The right tool for the job

About 20 years ago, I had a Saturday morning ride planned and was running a bit late.

I loaded my XC bike into the truck, not as smoothly as usual, and tore the derailleur completely off the bike as it caught on the tail gate. Being that I was already late, I didn’t have time to fix it, so I grabbed the next bike in line and headed toward the ride.

As I pulled my DH race bike out of the truck, my buddies gave me some peculiar looks. We were doing three laps of Burnaby Mountain. About a 30-minute climb and some fun descending on each lap. The climbs had some steep sections and the descents were fast and fun, but not overly technical.

So we aimed for the trails, five friends with lightweight short travel bikes and me on an 8” travel bike with a 38-tooth chain ring. Oh yeah, my seat post was so short I had to stand up the entire time.

I made it up the first two times to find everyone waiting patiently. I had lots of fun on the descents, but I skipped the third lap and had a nap in my truck while the gang ripped a third fast lap.

A couple of weeks back we had one of our youth riders arrive on a full DH bike. It was a nice bike and in good shape, but it was heavy and big. We rode Woods Creek that night and our little ripper struggled, to say the least. Imagine pushing a big squishy bike, that measures in at half your body weight, through a bunch of technical rooty XC trails. It was a tough slog, but to my surprise this kid just kept pushing. It was inspiring to watch. But, as he was leaving in the car I think he may have been asleep already. It reminded me of my nap all those years ago. The wrong tool for the job can really wear you down.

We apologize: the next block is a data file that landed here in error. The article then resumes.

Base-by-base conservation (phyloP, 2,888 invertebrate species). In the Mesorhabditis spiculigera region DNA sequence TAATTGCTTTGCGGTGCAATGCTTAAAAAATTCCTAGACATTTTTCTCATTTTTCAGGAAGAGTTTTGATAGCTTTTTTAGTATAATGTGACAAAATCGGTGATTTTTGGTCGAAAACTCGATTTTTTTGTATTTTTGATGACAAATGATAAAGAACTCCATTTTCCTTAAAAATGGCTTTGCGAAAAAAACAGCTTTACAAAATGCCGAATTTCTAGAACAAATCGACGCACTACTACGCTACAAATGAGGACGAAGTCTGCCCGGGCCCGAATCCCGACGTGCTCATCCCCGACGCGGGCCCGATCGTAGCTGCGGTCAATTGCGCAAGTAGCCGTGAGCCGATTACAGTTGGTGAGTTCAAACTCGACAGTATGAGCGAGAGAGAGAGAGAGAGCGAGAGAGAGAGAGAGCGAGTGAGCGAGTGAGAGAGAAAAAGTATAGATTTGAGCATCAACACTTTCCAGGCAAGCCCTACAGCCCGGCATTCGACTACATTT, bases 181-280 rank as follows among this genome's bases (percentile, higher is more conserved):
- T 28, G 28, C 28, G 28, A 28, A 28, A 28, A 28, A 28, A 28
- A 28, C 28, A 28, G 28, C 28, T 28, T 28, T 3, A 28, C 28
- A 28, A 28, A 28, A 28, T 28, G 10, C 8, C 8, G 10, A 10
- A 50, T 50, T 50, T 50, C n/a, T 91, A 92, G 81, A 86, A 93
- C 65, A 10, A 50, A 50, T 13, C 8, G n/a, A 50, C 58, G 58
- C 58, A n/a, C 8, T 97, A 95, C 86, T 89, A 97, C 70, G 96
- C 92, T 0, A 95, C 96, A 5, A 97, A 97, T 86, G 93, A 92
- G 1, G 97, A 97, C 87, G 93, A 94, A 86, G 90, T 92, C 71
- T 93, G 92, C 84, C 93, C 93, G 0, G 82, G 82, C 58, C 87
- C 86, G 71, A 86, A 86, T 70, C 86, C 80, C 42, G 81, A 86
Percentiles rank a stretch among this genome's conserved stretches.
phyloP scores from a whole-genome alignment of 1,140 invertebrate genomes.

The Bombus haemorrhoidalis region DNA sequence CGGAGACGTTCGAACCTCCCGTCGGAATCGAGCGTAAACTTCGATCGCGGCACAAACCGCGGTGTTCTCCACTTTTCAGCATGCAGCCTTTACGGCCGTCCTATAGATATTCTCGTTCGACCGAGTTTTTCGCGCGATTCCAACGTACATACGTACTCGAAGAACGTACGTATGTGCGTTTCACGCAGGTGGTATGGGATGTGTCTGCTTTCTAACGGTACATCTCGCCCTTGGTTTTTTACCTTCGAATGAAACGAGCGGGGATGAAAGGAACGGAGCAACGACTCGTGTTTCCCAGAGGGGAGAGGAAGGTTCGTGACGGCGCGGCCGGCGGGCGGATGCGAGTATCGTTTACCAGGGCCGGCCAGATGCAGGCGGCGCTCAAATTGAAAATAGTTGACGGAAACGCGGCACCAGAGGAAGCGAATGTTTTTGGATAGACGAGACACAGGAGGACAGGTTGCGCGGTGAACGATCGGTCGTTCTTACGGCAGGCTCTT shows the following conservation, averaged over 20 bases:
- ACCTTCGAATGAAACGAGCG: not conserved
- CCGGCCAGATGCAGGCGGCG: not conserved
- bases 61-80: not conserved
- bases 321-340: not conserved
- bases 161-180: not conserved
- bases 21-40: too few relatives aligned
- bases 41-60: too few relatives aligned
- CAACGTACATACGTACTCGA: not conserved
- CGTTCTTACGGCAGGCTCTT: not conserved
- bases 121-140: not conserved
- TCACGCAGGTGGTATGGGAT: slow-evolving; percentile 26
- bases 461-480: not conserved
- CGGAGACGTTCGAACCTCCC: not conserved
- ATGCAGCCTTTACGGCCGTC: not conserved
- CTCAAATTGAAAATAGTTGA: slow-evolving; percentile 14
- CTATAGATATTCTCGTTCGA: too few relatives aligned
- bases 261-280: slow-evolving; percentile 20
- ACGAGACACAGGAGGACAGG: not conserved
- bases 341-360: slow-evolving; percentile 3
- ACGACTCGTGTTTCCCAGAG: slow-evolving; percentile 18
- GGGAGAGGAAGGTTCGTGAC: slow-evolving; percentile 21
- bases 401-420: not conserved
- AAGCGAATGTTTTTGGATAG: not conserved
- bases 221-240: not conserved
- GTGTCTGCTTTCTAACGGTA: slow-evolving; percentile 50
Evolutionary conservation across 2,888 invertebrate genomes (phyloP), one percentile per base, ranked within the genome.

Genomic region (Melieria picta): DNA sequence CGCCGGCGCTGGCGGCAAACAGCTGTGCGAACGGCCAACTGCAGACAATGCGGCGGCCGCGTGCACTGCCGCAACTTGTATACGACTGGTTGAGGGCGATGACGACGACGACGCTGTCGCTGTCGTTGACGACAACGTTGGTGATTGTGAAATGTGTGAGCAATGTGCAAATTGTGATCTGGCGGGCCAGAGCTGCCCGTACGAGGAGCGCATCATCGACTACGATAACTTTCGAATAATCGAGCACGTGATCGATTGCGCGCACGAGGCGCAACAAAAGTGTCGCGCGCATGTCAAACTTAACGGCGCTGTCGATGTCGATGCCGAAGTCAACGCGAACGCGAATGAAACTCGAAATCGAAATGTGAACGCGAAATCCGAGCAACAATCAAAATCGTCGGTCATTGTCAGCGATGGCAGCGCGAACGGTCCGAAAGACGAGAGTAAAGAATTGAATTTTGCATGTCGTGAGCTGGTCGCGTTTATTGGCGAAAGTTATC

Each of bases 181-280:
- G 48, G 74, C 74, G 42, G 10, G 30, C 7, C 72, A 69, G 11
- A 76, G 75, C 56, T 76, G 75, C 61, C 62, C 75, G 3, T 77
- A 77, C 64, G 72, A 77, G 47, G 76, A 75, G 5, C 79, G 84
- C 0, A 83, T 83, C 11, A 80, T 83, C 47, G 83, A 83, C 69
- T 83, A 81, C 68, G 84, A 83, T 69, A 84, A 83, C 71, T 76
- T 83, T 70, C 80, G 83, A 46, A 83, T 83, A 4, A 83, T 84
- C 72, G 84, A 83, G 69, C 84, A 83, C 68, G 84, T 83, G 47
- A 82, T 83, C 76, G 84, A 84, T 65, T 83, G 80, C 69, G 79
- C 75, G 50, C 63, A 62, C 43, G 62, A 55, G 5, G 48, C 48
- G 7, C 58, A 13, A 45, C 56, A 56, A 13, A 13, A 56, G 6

One week later, the same kid arrived on a far lighter XC bike and holy smokes what a difference. He rode everything, didn’t struggle at all and had about 10 times more fun. And when he left, I saw a big smile instead of a sleepy kid.

I’m sure he and I will have loads of fun on Mount Washington this summer with the big DH bikes, but we’re both probably going to stick to the trail bikes for the local rides from now on.

I’m James Durand and I’m Goin’ Ridin’…

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